#AskGlaston Flat Tempering Series: 1 – white haze

This first episode is devoted to the white haze phenomenon – one of the most asked about issues in the history of #AskGlaston

This is the first video in a new #AskGlaston Flat Tempering Series. In this series, will be covered some of the most advanced and latest innovations in glass tempering.

White haze can be caused by multiple reasons and can occur in several different forms. Perhaps the most common type of white haze is a long strip in the centre of the glass, but it can also occur near the ends, on the corners or all over the glass with vague hazy areas or some repetitive stripes or marks. White hazy marks can be dust, roller residuals or actual deformations caused by a mechanical pressure that is too strong between the glass and the rollers.

So far, it has been difficult to detect white haze and objectively define its severity. It’s always dependent on the observer. Therefore, a new approach toward addressing this issue was required by the market – taking the subjective part out of the equation.

Solution development
The first step in developing the solution was making a system that could reliably produce an image of white haze for every glass sheet processed on a tempering line. This development was done together with Softsolution, who designed a scanner capable of providing a high-quality, high-resolution image of white haze.

The second step in the development process was defining how to rate and categorize any white haze detected. For that, glass processors were invited to work on the project together and move toward a common glass industry standard for white haze.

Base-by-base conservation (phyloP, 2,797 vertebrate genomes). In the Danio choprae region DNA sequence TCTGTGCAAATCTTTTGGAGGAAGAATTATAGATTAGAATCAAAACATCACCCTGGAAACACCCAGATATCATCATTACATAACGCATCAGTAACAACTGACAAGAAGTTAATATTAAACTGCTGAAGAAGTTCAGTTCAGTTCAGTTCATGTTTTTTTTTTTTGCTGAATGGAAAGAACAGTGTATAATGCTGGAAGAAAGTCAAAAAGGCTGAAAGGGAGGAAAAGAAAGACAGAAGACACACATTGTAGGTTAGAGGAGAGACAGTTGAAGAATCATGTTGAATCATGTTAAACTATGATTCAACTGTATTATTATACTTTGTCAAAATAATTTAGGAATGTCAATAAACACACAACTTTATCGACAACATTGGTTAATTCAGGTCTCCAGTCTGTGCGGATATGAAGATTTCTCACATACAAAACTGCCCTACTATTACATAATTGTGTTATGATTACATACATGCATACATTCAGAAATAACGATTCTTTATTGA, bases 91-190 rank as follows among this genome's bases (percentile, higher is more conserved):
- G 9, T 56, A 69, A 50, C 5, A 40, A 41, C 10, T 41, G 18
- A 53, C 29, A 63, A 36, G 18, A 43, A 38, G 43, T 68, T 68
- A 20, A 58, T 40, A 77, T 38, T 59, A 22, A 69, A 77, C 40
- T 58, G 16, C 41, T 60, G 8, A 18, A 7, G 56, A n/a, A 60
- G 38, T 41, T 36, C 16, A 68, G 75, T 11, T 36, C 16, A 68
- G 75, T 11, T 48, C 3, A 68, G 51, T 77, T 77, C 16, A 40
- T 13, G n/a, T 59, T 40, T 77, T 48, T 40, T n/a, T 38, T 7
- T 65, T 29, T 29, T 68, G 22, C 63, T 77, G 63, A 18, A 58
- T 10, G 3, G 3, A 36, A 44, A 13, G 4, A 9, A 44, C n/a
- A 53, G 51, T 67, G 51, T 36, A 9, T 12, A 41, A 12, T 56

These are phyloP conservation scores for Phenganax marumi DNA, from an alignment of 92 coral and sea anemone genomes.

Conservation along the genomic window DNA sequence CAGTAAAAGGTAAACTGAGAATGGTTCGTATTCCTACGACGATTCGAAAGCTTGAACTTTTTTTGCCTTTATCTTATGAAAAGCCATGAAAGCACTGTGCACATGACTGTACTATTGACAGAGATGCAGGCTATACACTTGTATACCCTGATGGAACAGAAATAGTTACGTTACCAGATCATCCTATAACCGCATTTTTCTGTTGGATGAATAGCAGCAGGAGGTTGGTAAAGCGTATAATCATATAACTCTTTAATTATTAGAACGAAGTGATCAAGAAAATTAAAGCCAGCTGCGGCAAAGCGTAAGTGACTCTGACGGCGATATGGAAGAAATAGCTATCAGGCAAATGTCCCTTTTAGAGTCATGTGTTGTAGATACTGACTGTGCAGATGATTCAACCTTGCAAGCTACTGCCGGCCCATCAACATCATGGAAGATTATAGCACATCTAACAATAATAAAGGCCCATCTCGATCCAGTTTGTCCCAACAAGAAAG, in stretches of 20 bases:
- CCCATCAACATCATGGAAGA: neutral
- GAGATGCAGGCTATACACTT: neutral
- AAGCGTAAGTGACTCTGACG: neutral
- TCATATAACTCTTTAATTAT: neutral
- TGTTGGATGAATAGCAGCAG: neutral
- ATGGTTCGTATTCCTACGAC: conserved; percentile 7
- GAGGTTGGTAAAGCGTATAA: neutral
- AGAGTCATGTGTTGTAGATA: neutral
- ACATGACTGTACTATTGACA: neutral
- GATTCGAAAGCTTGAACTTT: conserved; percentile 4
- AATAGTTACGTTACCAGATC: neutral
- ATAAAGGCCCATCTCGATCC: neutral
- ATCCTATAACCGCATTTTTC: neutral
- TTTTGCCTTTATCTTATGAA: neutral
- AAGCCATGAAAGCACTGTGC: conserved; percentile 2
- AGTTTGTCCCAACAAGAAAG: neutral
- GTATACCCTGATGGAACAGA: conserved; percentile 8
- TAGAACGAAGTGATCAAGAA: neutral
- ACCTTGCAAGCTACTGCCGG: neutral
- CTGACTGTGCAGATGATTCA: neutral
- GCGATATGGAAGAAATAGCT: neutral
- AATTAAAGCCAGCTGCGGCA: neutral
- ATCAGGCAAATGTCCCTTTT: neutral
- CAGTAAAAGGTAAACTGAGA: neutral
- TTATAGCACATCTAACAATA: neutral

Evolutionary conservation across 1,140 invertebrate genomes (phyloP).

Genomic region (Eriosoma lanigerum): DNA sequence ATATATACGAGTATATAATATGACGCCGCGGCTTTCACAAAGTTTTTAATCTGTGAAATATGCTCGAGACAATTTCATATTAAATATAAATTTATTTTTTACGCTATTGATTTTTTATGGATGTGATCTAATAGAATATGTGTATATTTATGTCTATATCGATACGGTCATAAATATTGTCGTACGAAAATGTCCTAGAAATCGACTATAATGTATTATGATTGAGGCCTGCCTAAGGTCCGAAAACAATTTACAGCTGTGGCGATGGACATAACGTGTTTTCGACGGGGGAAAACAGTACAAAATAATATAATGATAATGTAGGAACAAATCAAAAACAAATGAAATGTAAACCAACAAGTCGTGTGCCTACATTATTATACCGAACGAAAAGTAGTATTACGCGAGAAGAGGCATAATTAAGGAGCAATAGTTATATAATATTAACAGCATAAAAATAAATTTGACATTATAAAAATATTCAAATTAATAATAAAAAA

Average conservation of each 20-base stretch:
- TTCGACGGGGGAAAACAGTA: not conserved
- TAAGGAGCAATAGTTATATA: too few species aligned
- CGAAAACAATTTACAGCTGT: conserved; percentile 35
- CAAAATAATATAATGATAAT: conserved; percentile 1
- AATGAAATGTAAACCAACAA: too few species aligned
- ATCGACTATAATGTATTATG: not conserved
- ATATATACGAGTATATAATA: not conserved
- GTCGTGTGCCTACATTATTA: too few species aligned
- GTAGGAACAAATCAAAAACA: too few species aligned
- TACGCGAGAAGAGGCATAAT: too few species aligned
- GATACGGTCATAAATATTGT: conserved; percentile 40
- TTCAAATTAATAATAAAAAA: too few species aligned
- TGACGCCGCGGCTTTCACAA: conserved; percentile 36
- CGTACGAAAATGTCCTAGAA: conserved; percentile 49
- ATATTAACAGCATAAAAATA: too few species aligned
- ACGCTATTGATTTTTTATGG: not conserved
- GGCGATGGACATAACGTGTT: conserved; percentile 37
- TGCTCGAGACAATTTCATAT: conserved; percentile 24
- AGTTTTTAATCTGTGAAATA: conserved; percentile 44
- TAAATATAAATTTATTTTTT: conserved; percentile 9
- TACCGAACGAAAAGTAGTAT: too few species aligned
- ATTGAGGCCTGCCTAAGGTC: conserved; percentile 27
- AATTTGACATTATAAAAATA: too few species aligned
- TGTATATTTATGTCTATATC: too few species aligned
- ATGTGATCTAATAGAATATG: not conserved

Today, based on human annotations and an advanced neural network, the solution is able to group white haze into three different categories – mild, medium and strong. However, this is just the beginning of the development work. Everyone can still take part and contribute to the industry standard development.

White haze scanner
The best part about the newly developed scanner is its flexibility and small footprint. The scanner is very easy to install for nearly any equipment arrangement. The heart of the scanner is image acquiring sensors combined with a specially developed light source. This unique set-up makes even the mildest white haze visible.

The white haze scanner clearly visualizes where precisely white haze is detected on the scanned glass, as well as to what category it refers to. The system also allows the users to define which categories, dimensions and locations of white haze are acceptable for their production and adjust the usage of the scanner based on their own factory needs.

In addition, the scanner is directly integrated into the Glaston flat tempering line control system. This means that all information about the glass is transferred to the scanner.

This development represents a huge change in how the glass industry sees white haze. The white haze phenomenon is now being transferred from a subjective issue to a phenomenon that can be objectively graded.

The next question is how to prevent the issue from happening. For this, check out Glaston’s earlier articles on the topic.

Stay tuned for the next episode, which will discuss an automatic glass stress calculation.

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